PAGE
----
A competent adult may execute an advance directive at any time. The instrument must be signed by, or at the direction of, the maker. This signing must be witnessed and signed by either two adult witnesses or a notary public or lawyer. The witnesses must attest to the sound mind of the declarant, and that the instrument was executed free of duress or undue influence. One who is designated as an agent in a proxy directive is ineligible to act as a witness. In New Jersey the agent is also referred to as a health care representative. A female declarant may wish to include what effect the advance directive shall have in the event that she is pregnant. New Jersey recognizes advance directives executed in other states as long as they comply with the laws of that state or the state of New Jersey. Advance directives executed in another country will be recognized in New Jersey as long as they conform to the laws of that country or the laws of New Jersey, and are not contrary to the public policy of the state of New Jersey.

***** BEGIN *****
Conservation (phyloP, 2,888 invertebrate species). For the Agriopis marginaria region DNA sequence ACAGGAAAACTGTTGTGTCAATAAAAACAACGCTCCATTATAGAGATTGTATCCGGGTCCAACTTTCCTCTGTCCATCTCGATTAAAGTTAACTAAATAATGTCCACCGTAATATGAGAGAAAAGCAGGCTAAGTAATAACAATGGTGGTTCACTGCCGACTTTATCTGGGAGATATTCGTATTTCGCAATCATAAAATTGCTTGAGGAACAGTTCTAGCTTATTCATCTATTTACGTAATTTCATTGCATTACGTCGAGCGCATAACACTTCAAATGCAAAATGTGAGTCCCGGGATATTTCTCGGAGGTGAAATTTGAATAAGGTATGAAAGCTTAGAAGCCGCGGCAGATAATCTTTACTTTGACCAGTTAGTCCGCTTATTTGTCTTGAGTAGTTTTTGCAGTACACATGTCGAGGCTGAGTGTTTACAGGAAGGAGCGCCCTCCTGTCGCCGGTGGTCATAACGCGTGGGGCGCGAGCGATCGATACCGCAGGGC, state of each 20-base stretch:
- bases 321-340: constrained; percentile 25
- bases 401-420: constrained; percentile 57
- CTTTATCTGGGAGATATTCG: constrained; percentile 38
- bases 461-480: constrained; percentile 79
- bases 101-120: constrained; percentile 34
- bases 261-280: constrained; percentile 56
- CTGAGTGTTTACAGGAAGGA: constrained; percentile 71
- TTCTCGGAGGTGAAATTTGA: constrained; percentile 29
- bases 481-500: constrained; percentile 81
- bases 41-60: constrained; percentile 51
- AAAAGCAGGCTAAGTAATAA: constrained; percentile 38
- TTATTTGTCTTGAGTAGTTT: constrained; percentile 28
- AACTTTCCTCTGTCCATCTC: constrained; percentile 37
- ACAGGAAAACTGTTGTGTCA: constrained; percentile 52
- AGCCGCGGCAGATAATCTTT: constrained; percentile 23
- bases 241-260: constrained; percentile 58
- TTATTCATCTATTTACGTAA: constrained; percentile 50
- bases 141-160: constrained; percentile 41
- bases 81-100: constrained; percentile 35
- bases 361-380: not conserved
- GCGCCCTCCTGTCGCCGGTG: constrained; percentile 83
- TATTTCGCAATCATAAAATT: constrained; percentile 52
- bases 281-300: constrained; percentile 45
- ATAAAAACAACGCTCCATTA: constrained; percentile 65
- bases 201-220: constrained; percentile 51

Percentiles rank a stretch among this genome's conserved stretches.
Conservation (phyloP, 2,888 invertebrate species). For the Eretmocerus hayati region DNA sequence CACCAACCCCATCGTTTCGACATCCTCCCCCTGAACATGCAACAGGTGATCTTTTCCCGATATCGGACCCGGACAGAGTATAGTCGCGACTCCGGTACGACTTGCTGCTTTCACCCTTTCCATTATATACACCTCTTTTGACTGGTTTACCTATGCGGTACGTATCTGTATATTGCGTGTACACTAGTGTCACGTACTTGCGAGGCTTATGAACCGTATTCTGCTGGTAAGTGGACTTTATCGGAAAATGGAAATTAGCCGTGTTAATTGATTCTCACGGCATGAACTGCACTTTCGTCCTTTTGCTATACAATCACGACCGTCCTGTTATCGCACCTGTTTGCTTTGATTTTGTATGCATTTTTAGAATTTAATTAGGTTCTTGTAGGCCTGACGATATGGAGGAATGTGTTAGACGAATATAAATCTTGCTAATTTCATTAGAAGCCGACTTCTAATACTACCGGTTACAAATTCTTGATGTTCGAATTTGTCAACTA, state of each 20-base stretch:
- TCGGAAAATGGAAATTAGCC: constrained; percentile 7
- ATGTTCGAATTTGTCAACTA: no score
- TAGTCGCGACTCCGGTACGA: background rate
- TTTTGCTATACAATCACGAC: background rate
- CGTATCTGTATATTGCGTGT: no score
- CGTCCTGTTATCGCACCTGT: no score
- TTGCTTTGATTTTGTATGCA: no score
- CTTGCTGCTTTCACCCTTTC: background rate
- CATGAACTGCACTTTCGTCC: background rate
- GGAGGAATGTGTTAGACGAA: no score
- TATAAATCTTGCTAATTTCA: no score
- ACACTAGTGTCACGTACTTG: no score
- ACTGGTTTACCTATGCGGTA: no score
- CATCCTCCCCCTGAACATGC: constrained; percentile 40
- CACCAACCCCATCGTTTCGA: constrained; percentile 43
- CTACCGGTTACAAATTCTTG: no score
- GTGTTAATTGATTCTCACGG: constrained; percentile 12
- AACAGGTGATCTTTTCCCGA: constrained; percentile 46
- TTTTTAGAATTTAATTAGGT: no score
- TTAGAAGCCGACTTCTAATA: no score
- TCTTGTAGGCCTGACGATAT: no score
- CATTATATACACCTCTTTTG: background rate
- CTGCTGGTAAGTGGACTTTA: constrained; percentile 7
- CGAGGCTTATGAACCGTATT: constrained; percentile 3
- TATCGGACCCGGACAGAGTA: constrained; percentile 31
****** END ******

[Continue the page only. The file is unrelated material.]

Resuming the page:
Both an instruction directive and a proxy directive can be modified at any time, so long as the declarant still has decisional capacity. When changes are made, they should be witnessed and dated. If changes are frequently made, it may be easier to simply execute a new document.
An advance directive may be revoked at any time. Revocation takes effect upon oral or written notification to a health care representative, doctor, nurse, or any other health care professional or other reliable witness. Any act which evidences a desire to revoke the instrument will also be seen as a valid act for purposes of revocation. The execution of subsequent instruments will also act to revoke any previous such documents.